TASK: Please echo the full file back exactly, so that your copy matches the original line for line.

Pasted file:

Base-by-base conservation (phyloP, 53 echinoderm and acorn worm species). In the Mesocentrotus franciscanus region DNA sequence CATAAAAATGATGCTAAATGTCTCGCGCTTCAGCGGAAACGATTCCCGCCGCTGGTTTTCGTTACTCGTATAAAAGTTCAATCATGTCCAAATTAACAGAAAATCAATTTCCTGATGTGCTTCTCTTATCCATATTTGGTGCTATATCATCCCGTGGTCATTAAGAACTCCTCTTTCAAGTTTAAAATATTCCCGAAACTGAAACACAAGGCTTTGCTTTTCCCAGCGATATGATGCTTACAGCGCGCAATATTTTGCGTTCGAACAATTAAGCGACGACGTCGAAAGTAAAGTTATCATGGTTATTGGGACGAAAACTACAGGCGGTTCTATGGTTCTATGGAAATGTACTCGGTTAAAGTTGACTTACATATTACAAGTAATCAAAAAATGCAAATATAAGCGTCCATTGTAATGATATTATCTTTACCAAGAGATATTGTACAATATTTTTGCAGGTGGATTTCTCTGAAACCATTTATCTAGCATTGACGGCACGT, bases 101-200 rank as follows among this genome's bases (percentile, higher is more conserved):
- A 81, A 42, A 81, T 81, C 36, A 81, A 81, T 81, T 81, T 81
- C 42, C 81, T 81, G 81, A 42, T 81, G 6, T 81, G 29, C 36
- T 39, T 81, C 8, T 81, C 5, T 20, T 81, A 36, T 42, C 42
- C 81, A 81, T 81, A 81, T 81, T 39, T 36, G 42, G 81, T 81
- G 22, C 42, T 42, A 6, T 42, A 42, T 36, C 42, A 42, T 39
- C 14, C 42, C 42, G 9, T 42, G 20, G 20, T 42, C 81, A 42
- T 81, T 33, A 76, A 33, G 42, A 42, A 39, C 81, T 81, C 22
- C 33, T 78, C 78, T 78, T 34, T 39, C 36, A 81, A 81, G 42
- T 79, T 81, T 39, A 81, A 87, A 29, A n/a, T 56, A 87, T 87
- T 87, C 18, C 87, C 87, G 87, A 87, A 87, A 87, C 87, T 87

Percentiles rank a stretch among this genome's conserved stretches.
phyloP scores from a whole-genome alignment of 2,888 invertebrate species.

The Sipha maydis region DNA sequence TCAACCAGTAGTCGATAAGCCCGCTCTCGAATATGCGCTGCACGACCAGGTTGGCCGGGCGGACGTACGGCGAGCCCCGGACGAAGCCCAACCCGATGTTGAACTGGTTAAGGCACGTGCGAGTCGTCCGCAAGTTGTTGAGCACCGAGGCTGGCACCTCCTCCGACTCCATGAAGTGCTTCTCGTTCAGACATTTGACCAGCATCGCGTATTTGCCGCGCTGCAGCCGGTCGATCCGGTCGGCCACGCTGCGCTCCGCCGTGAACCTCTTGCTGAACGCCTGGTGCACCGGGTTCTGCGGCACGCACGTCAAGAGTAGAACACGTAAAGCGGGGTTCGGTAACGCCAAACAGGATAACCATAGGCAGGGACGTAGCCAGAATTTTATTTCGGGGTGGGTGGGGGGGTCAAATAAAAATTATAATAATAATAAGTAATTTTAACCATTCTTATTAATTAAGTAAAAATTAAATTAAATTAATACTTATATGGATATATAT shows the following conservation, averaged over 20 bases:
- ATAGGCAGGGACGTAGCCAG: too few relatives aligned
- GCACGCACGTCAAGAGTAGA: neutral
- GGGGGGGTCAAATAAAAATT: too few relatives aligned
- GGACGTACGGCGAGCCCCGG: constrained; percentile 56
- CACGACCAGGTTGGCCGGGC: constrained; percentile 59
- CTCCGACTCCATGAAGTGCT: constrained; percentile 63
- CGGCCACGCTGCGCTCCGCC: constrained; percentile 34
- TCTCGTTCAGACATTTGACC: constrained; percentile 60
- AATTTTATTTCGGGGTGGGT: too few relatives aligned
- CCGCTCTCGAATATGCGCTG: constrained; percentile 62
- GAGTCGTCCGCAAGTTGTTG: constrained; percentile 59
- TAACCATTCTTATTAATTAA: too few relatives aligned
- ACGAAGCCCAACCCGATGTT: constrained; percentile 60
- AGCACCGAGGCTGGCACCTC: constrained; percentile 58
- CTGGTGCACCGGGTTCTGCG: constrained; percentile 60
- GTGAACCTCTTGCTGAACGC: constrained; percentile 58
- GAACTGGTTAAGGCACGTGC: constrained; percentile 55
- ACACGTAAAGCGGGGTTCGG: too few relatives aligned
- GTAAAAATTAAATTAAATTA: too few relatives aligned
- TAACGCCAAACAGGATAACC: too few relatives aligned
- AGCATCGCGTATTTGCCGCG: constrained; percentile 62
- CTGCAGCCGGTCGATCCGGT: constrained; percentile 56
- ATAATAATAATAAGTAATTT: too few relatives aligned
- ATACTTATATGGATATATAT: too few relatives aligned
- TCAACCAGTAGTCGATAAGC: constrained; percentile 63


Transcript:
Base-by-base conservation (phyloP, 53 echinoderm and acorn worm species). In the Mesocentrotus franciscanus region DNA sequence CATAAAAATGATGCTAAATGTCTCGCGCTTCAGCGGAAACGATTCCCGCCGCTGGTTTTCGTTACTCGTATAAAAGTTCAATCATGTCCAAATTAACAGAAAATCAATTTCCTGATGTGCTTCTCTTATCCATATTTGGTGCTATATCATCCCGTGGTCATTAAGAACTCCTCTTTCAAGTTTAAAATATTCCCGAAACTGAAACACAAGGCTTTGCTTTTCCCAGCGATATGATGCTTACAGCGCGCAATATTTTGCGTTCGAACAATTAAGCGACGACGTCGAAAGTAAAGTTATCATGGTTATTGGGACGAAAACTACAGGCGGTTCTATGGTTCTATGGAAATGTACTCGGTTAAAGTTGACTTACATATTACAAGTAATCAAAAAATGCAAATATAAGCGTCCATTGTAATGATATTATCTTTACCAAGAGATATTGTACAATATTTTTGCAGGTGGATTTCTCTGAAACCATTTATCTAGCATTGACGGCACGT, bases 101-200 rank as follows among this genome's bases (percentile, higher is more conserved):
- A 81, A 42, A 81, T 81, C 36, A 81, A 81, T 81, T 81, T 81
- C 42, C 81, T 81, G 81, A 42, T 81, G 6, T 81, G 29, C 36
- T 39, T 81, C 8, T 81, C 5, T 20, T 81, A 36, T 42, C 42
- C 81, A 81, T 81, A 81, T 81, T 39, T 36, G 42, G 81, T 81
- G 22, C 42, T 42, A 6, T 42, A 42, T 36, C 42, A 42, T 39
- C 14, C 42, C 42, G 9, T 42, G 20, G 20, T 42, C 81, A 42
- T 81, T 33, A 76, A 33, G 42, A 42, A 39, C 81, T 81, C 22
- C 33, T 78, C 78, T 78, T 34, T 39, C 36, A 81, A 81, G 42
- T 79, T 81, T 39, A 81, A 87, A 29, A n/a, T 56, A 87, T 87
- T 87, C 18, C 87, C 87, G 87, A 87, A 87, A 87, C 87, T 87

Percentiles rank a stretch among this genome's conserved stretches.
phyloP scores from a whole-genome alignment of 2,888 invertebrate species.

The Sipha maydis region DNA sequence TCAACCAGTAGTCGATAAGCCCGCTCTCGAATATGCGCTGCACGACCAGGTTGGCCGGGCGGACGTACGGCGAGCCCCGGACGAAGCCCAACCCGATGTTGAACTGGTTAAGGCACGTGCGAGTCGTCCGCAAGTTGTTGAGCACCGAGGCTGGCACCTCCTCCGACTCCATGAAGTGCTTCTCGTTCAGACATTTGACCAGCATCGCGTATTTGCCGCGCTGCAGCCGGTCGATCCGGTCGGCCACGCTGCGCTCCGCCGTGAACCTCTTGCTGAACGCCTGGTGCACCGGGTTCTGCGGCACGCACGTCAAGAGTAGAACACGTAAAGCGGGGTTCGGTAACGCCAAACAGGATAACCATAGGCAGGGACGTAGCCAGAATTTTATTTCGGGGTGGGTGGGGGGGTCAAATAAAAATTATAATAATAATAAGTAATTTTAACCATTCTTATTAATTAAGTAAAAATTAAATTAAATTAATACTTATATGGATATATAT shows the following conservation, averaged over 20 bases:
- ATAGGCAGGGACGTAGCCAG: too few relatives aligned
- GCACGCACGTCAAGAGTAGA: neutral
- GGGGGGGTCAAATAAAAATT: too few relatives aligned
- GGACGTACGGCGAGCCCCGG: constrained; percentile 56
- CACGACCAGGTTGGCCGGGC: constrained; percentile 59
- CTCCGACTCCATGAAGTGCT: constrained; percentile 63
- CGGCCACGCTGCGCTCCGCC: constrained; percentile 34
- TCTCGTTCAGACATTTGACC: constrained; percentile 60
- AATTTTATTTCGGGGTGGGT: too few relatives aligned
- CCGCTCTCGAATATGCGCTG: constrained; percentile 62
- GAGTCGTCCGCAAGTTGTTG: constrained; percentile 59
- TAACCATTCTTATTAATTAA: too few relatives aligned
- ACGAAGCCCAACCCGATGTT: constrained; percentile 60
- AGCACCGAGGCTGGCACCTC: constrained; percentile 58
- CTGGTGCACCGGGTTCTGCG: constrained; percentile 60
- GTGAACCTCTTGCTGAACGC: constrained; percentile 58
- GAACTGGTTAAGGCACGTGC: constrained; percentile 55
- ACACGTAAAGCGGGGTTCGG: too few relatives aligned
- GTAAAAATTAAATTAAATTA: too few relatives aligned
- TAACGCCAAACAGGATAACC: too few relatives aligned
- AGCATCGCGTATTTGCCGCG: constrained; percentile 62
- CTGCAGCCGGTCGATCCGGT: constrained; percentile 56
- ATAATAATAATAAGTAATTT: too few relatives aligned
- ATACTTATATGGATATATAT: too few relatives aligned
- TCAACCAGTAGTCGATAAGC: constrained; percentile 63